As the Africa Facilitator of the Community Resource Exchange, I closely collaborate and learn from the people who should be driving the development agenda: the local communities, the people who really matter. I am learning how they solve their problems and keep up with their struggles, while helping share their knowledge with other communities around the world.
Community members’ willingness to fight for their right to survive is unmatched. They are prepared to go the extra mile, set aside their own interest, and work for the benefit of the unit. It is difficult to express the challenges and risks that grassroots human rights defenders are exposed to and how far they are willing to go to ensure justice prevails. As their allies, the best we can do is offer a helping hand when they reach out for support, listen, understand and create opportunities for them to share their stories and struggles.
I initially joined the Coalition as an intern, conducting research with the Defenders in Development Campaign. At that time, I was seeking to focus more on advocacy and human rights campaigning. The research was quite different from what I had been doing before and it opened my eyes to the reality of development aid, something I had passionately advocated for. By working closely with local communities and human rights defenders, I learned who the rights holders are and how they can hold the duty bearers (such as development finance institutions, private companies or State authorities) accountable. This gives me hope and something to look forward to.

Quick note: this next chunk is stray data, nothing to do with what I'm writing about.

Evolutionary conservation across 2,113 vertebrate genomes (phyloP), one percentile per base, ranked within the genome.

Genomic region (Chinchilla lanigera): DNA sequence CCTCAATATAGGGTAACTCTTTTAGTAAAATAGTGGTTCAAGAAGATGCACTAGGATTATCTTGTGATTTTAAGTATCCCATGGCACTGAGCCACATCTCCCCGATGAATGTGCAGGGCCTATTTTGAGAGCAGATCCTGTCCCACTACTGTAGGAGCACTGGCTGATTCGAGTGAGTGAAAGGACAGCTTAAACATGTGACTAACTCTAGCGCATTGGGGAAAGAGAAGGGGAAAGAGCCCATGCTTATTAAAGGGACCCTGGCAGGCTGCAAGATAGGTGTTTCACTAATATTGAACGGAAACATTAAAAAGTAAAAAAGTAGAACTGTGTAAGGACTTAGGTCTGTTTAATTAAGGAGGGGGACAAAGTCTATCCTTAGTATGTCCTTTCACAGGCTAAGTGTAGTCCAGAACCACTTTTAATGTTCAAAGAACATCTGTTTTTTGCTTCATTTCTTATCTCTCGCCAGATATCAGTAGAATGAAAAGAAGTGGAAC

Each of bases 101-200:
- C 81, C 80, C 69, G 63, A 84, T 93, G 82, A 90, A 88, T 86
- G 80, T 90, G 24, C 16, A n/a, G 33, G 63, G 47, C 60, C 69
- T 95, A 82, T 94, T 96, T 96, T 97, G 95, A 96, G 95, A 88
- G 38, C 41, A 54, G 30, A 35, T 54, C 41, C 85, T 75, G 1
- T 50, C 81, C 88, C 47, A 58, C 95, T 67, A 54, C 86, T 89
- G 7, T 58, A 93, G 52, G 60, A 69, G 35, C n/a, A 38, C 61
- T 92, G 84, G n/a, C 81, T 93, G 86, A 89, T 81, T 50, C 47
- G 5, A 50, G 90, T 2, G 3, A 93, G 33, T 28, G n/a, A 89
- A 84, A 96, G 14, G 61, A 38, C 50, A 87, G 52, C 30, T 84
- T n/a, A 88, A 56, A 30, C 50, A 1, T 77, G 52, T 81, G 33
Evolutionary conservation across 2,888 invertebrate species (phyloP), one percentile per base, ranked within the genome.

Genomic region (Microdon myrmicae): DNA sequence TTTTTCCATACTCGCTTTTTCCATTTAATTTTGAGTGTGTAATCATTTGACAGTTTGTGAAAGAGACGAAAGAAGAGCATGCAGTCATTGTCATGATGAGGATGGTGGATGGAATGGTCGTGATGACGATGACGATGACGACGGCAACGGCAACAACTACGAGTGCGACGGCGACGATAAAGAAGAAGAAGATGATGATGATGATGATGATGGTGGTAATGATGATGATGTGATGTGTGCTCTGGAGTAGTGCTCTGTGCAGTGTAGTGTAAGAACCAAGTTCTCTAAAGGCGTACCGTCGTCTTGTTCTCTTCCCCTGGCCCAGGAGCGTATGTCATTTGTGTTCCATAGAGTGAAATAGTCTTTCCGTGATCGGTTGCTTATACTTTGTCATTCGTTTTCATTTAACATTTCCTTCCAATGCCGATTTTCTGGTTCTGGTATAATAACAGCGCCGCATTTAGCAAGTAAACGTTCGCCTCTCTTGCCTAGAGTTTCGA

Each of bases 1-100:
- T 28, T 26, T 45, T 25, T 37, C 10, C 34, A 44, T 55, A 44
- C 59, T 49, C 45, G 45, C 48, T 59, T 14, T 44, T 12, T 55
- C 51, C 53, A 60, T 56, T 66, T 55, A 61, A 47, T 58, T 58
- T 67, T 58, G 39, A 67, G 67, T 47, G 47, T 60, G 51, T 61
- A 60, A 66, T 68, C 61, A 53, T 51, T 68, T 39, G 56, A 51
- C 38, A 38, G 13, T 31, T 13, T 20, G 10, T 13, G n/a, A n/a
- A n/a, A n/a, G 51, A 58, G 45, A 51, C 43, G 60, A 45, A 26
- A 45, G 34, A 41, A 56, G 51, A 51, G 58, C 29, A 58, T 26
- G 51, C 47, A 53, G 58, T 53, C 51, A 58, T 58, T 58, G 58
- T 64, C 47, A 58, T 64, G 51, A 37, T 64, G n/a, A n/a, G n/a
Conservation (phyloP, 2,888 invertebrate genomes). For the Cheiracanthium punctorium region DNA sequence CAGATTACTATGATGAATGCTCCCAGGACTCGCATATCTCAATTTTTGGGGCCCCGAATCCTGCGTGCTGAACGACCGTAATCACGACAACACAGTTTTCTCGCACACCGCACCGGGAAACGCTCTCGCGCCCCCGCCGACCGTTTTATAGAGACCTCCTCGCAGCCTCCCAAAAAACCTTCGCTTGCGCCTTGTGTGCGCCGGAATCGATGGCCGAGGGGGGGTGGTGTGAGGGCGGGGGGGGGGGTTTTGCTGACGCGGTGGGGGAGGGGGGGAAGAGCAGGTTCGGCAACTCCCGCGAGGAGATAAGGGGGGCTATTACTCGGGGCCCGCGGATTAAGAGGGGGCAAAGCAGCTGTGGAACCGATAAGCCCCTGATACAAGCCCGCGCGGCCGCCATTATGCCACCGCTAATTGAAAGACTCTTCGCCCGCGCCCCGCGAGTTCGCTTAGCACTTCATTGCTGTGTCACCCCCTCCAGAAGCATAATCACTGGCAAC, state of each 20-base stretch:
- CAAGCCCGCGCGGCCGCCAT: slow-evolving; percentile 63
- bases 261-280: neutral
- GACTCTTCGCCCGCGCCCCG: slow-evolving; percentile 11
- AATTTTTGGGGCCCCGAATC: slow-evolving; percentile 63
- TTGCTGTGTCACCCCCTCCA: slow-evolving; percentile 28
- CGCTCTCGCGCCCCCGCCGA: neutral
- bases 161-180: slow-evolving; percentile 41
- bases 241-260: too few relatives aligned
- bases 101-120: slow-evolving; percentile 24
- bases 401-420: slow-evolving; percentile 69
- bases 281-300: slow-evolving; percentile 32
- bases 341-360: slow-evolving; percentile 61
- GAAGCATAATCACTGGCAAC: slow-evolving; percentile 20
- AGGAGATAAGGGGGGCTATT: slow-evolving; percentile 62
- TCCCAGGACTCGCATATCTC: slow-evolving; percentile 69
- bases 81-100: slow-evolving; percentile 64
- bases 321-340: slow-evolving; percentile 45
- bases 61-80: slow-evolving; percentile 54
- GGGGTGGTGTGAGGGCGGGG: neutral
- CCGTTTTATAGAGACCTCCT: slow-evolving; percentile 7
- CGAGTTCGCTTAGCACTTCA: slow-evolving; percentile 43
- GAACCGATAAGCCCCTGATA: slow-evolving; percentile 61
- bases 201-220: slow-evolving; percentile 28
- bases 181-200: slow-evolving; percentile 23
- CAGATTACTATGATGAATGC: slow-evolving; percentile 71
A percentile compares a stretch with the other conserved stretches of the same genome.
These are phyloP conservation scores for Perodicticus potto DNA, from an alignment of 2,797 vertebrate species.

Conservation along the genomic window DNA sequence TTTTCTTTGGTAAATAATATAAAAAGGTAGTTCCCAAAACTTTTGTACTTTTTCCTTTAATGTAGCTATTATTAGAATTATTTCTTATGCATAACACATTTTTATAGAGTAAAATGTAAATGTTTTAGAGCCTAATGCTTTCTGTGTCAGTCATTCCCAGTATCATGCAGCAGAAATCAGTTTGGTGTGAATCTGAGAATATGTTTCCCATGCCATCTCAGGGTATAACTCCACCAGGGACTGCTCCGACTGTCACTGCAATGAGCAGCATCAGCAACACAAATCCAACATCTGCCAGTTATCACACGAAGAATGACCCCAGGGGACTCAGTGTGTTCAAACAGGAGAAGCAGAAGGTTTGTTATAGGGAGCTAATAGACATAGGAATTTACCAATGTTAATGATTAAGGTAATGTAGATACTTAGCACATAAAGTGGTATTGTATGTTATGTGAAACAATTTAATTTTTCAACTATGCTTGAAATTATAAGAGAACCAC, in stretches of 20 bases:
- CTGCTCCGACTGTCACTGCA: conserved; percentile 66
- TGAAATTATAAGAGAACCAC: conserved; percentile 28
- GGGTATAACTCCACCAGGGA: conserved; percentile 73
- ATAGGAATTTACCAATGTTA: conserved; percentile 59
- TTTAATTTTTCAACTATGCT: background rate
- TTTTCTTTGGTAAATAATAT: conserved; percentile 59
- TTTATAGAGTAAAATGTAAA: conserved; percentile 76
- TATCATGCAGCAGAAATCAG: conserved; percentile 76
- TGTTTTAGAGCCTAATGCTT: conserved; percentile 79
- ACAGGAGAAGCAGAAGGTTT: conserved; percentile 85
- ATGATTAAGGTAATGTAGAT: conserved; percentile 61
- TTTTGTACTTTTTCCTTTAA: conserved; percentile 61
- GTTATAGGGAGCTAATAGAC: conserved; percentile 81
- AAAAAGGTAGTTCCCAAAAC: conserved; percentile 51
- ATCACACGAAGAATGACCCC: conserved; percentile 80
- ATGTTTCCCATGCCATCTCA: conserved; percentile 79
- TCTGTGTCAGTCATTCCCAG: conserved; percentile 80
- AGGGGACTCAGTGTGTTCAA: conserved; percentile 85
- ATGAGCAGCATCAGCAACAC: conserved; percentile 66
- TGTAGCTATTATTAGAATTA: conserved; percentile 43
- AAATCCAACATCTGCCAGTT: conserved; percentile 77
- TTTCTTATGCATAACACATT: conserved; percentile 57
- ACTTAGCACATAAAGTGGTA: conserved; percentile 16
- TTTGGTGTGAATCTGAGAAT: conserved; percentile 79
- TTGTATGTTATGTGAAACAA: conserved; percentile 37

Before joining the Coalition, I worked at Child.org as a program officer in rural Kenya and helped coordinate a 6-week course on maternal and child health for 5700 pregnant women. We tried to bridge the gap between the communities and the public health services in their region, liaising with government officials to provide better health services to individuals and families in hard-to-reach areas. We also used media outlets to inform communities about the services offered at health facilities for expectant women. Through this, I learned the importance of listening to local communities: what do they want? How do they want to address their challenges? Getting solutions from the community members proved to be very successful, since they assigned themselves responsibilities and were accountable to their actions. Moving forward, I will continue to listen to what communities want and try to identify with them innovative ways to voice their concerns and solve their problems.
My hope is that more and more communities and groups will be empowered to understand that they have the right to their development, one that doesn’t put them in harm’s way. That the law can work in their favor, and their needs can be taken into consideration at all levels of power. And I hope international investors will change their approach and create opportunities for community-driven development.